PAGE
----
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Temperament and Travel: Advice for Travel with the Very Regular Child


Timing is everything when you travel with the “very regular” child.

Today we continue the “Temperament and Travel” series, featuring bi-weekly advice for traveling with children of each and every temperament. So far in this series we’ve covered Advice for Travel with a High-Energy Child

Advice for Travel with a Low-Energy Child

Advice for Travel with the Eager Child

Advice for Travel with the Cautious Child

Today we turn to another key temperament trait that is often overlooked but can have everything to do with family travel harmony: physical regularity. What do I mean by that exactly?

Physical Regularity: Very Regular vs. Unpredictable

Very regular – Does your child keep a consistent schedule with little influence from you? Does she sleep and wake at the same times each day, nap for similar lengths of time, and even have bowel movements at predictable times? (Yes, “regular” means regular here, too!)

Unpredictable – Do her physiological needs and functions vary from day to day, with different waking times and varied lengths of naps? Is it hard to anticipate when the next bowel movement will strike? Or whether or not she will take an afternoon nap? And if she’s up late one night, does she easily make up for lost sleep as needed?

When parents and children share the same temperament trait, whether very regular or very unpredictable, this may not be an issue at all during travel and vacations together. But it can really cause frustration when parents differ greatly from their children (“What do you mean you’re not hungry now? It’s time to eat!” or “For the love of sanity, will you just sleep past 6:30 a.m. for a change? We’re on vacation!”), or siblings are quite the opposite of each other. Given the unpredictable new contexts of travel, these differences can really come to the surface. Here are tips to help smooth the way for travel with a “very regular” child.

Advice for Travel with the Very Regular Child

Use her predictability to your advantage when planning your vacation days. You will have the benefit of knowing ahead of time what to expect in the way of nap times and duration (if she naps in the travel stroller, this is art museum time!), appetite, energy levels, and probably even bowel movements.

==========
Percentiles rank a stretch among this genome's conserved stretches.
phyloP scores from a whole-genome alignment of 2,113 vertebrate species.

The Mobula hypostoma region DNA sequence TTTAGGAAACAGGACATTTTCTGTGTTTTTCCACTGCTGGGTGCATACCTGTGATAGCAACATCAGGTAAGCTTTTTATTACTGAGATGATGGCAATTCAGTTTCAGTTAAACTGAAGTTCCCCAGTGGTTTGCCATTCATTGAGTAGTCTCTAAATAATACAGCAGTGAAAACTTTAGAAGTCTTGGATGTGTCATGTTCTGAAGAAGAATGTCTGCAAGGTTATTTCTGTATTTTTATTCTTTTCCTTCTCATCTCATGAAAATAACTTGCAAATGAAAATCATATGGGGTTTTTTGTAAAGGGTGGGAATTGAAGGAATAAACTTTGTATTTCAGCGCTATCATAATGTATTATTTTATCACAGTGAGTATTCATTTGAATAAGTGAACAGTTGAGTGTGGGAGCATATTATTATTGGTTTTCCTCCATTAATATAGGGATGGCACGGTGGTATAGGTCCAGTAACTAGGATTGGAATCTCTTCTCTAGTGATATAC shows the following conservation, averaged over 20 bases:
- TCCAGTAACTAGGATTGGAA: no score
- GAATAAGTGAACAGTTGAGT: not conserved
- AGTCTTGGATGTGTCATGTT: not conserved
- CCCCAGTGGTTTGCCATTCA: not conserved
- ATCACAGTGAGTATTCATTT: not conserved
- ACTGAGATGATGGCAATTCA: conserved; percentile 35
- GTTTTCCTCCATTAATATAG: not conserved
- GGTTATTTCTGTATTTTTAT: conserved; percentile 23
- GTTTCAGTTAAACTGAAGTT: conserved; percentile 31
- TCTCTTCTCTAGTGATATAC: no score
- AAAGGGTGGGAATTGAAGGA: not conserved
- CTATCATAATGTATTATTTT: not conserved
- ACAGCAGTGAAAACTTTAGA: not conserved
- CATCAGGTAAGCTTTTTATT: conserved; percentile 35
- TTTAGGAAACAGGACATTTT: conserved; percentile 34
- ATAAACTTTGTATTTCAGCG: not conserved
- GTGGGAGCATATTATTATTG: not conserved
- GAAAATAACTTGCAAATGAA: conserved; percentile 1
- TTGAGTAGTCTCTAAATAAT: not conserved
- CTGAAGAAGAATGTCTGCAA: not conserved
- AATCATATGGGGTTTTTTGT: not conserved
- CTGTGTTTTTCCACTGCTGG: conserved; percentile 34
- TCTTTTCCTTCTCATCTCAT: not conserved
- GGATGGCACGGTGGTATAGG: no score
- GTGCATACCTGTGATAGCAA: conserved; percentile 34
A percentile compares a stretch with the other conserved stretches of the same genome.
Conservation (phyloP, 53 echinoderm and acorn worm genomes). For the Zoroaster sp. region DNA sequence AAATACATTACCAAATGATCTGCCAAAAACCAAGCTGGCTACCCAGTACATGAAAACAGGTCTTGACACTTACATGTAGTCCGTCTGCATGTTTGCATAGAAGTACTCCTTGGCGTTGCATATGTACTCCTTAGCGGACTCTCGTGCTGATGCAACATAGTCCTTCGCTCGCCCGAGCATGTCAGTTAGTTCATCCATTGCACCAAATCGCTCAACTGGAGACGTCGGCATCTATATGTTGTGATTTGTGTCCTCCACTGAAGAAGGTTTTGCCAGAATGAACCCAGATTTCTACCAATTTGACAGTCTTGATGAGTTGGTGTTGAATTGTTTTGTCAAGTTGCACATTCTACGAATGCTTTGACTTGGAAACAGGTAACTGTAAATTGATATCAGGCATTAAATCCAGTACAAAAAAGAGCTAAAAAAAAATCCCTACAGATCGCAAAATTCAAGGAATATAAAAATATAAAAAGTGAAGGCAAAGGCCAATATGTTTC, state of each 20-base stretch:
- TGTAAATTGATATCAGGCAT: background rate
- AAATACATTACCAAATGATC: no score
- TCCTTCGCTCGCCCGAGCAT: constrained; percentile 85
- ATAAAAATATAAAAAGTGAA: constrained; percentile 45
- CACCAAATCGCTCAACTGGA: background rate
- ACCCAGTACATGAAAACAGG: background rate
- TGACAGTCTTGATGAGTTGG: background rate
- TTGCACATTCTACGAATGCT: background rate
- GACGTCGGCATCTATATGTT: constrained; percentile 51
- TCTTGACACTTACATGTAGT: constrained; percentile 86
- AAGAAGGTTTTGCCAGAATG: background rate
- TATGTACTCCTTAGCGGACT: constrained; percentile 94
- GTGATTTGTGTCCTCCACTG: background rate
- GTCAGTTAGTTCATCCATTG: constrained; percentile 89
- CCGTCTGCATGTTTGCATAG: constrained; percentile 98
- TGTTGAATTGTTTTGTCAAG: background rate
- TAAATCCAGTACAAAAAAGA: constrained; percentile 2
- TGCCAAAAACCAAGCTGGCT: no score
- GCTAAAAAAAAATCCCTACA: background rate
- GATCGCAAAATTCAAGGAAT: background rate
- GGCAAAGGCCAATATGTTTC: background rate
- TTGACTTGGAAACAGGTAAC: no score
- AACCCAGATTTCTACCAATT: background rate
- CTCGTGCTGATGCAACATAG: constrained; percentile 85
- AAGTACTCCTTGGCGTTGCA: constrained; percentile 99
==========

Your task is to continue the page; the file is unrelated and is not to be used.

Ideally, the itinerary will fit her existing schedule as much as possible, allowing for her regular meal and nap times, and her usual bedtime (within reason) so she can be at her best during waking vacation hours.

If your child needs to go to bed earlier than you, don’t sentence yourself to silent evenings in a dark hotel room or cruise ship cabin. Instead, consider a vacation rental apartment, condo, or suite with a separate space for her to get those much needed timely zzzzs (be sure to read tips for Changes in Sleeping Routines in Travels with Baby).

If you are more of a “doer” than a lounge-by-the-pool traveler, plan ahead to take turns with your partner staying in and resting or reading when your child naps while the other goes out to explore, exercise, or do extra sightseeing.

If flights or drives are timed with her naps, the travel gods will likely smile upon you as long as she has what she needs to be comfortable (see tips for Changes in Nap Routines in Travels with Baby).

Try to avoid red-eye flights that will interrupt her sleeping schedule. If you can’t get around it, bring a favorite pillow or blanket so you can help her snooze at a quieter gate until it’s boarding time .

When adapting to a big change in time zones, “easing into it” day by day may actually work against you, making each day a new struggle against the biological rhythms. Instead, set the alarm clock on arrival for her usual wake-up time in the new time zone and jump back into the schedule as quickly as possible.

Have you subscribed to Travels with Baby Tips?

More tips and advice are on the way! For help for planning travel of every kind–with babies and children of every temperament–in Travels with Baby: The Ultimate Guide for Planning Travel with Your Baby, Toddler, and Preschooler.

Read More from the Temperament and Travel Series:

Advice for Travel with a High-Energy Child

Advice for Travel with a Low-Energy Child

Advice for Travel with the Eager Child

Advice for Travel with the Cautious Child

Advice for Travel with the Very Regular Child

Advice for Travel with the Unpredictable Child

Advice for Travel with the Fast-Adapting Child

Advice for Travel with the Slow-Adapting Child

Advice for Travel with the Intense Child

Advice for Travel with the Mellow Child

Advice for Travel with the Highly Sensitive Child

Advice for Travel with the Low-Sensitivity Child

Have you seen the latest features at Family Travel 411?

The 411 on Zion National Park with Kids

The 411 on Vancouver Island with Kids – Tofino

The 411 on London with Kids

Safe journeys,

Shelly Rivoli, author of the award-winning Travels with Baby guidebooks

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